I spent a bit of time today improving my news aggregator.

The two main features are:

  1. Caching
  2. Fixing broken text

Caching provides several advantages. It is possible to schedule the program to run more frequently in order to pick up unreliable channels, without hammering servers (and getting IP blocked). It also means that formatting tweaks can be tested quickly and easily.

As far as broken text is concerned, things are a little complicated. RSS should be in UTF-8 format. It is just about acceptable to use a different encoding, providing that this is specified in the header. However, many feeds, despite announcing themselves as UTF-8, are nothing of the sort. In English feeds, this tends to mean garbled quotation marks and currency symbols. In French, all the accents turn into blanks or random kanji. Many people, it seems, just assume that continuing to use a character set that has only a fifty percent correspondance is close enough.

Fortunately, it’s relatively straightforward to find these illegal characters and translate them into legal ones, as this chunk of code I came up with shows:

# Kludge for fixing feeds made by ignorami whose UTF-8 is actually
# Since the extended characters are not legal in context (except in
very unlikely
# circumstances), it’s possible to find them and translate them
back again.
# The mapping of ISO-8859-1 to Unicode is straightforward (it’s an
algorithm, not
# a lookup table).  It’s Eurocentric, but it seems to be only users
of Western
# languages who assume that their characters are just going to show
up OK.
# To find an illegal character c(n), there are two possibilities:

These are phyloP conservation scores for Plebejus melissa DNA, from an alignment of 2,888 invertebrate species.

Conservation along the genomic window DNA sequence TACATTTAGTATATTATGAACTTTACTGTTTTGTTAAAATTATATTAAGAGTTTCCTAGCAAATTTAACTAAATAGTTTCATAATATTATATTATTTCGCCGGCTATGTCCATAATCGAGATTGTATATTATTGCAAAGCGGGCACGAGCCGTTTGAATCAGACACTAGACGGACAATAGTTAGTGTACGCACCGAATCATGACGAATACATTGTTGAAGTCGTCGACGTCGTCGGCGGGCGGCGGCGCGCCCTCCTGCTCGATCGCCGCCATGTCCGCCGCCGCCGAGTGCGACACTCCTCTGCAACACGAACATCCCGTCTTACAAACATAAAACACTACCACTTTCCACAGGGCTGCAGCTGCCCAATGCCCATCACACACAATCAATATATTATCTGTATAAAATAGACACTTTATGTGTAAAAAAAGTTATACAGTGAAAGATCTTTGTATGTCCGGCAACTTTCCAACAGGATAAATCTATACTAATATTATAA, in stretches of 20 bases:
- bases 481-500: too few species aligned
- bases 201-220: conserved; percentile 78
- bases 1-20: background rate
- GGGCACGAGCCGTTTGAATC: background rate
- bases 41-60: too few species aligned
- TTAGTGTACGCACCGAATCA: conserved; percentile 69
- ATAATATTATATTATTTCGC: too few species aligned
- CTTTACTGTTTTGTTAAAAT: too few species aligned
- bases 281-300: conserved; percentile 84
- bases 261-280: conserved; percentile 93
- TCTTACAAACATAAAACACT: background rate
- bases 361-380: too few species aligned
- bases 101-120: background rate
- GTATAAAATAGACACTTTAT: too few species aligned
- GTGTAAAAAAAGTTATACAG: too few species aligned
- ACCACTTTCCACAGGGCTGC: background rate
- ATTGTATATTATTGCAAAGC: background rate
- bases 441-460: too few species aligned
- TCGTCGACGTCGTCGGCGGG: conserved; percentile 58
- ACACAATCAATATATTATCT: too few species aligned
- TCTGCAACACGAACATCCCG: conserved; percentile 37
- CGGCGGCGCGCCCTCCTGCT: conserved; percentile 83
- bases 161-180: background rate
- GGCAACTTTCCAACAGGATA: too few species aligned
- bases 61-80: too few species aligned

# c(n) is 11xx xxxx but next character c(n+1) is not 10xx xxxx
# c(n) is 10xx xxxx but previous character c(n-1) is not 1xxx xxxx
# Since Windows “Smart Quotes” (0x91 to 0x94) pop up a lot, but
aren’t in the 
# proper ISO coding, I’ve added a fix for them as well.

for ($i = 1; $i < (length ($raw)-1); $i++)
  my $c1 = ord (substr ($raw, $i, 1));
  if ($c1 & 0x80) # otherwise, it's plain ASCII, and definitely
    my $c0 = ord (substr ($raw, $i-1, 1));
    my $c2 = ord (substr ($raw, $i+1, 1));
    if ((($c1 >> 6) == 0x03 && ($c2 >> 6) !=
    || (($c1 >> 6) == 0x02 && ($c0 >> 7) !=
      my $char;
      if (($c1 >> 2) == 0x24 ) # quotes
      { $char = sprintf ("%c%c%c”, 0xE2, 0x80, $c1 + (($c1 <=
0x92) ? 7 : 9)); }
      else # regular ISO->UTF conversion
      { $char = sprintf ("%c%c”, ($c1 >> 6) | 0xC0, ($c1
& 0x3F) | 0x80); }
      substr ($raw, $i, 1, $char);

I’m very pleased with it. It fixes the French and English channels without breaking the Japanese ones. I couldn’t even put Le Monde in before, because it was completely unreadable, but I have now added it.

I think that the news engine is almost ready for public release. I’ve been using it daily to provide my breakfast and lunchtime reading, and I haven’t found any problems. I’ve cleaned up some rough edges, like the handling of illegal characters. It’s simple and well documented, and easy to customise. I’m just wondering whether I should find a better name. Its working title is “Arse” from RSS. Try saying “RSS” out loud. It has a contrived acrostic, too: “An RSS Summary Engine.” It’s a bit puerile, and I’m not sure that I want my name to be forever attached to a program called “Arse"! Suggestions gratefully accepted...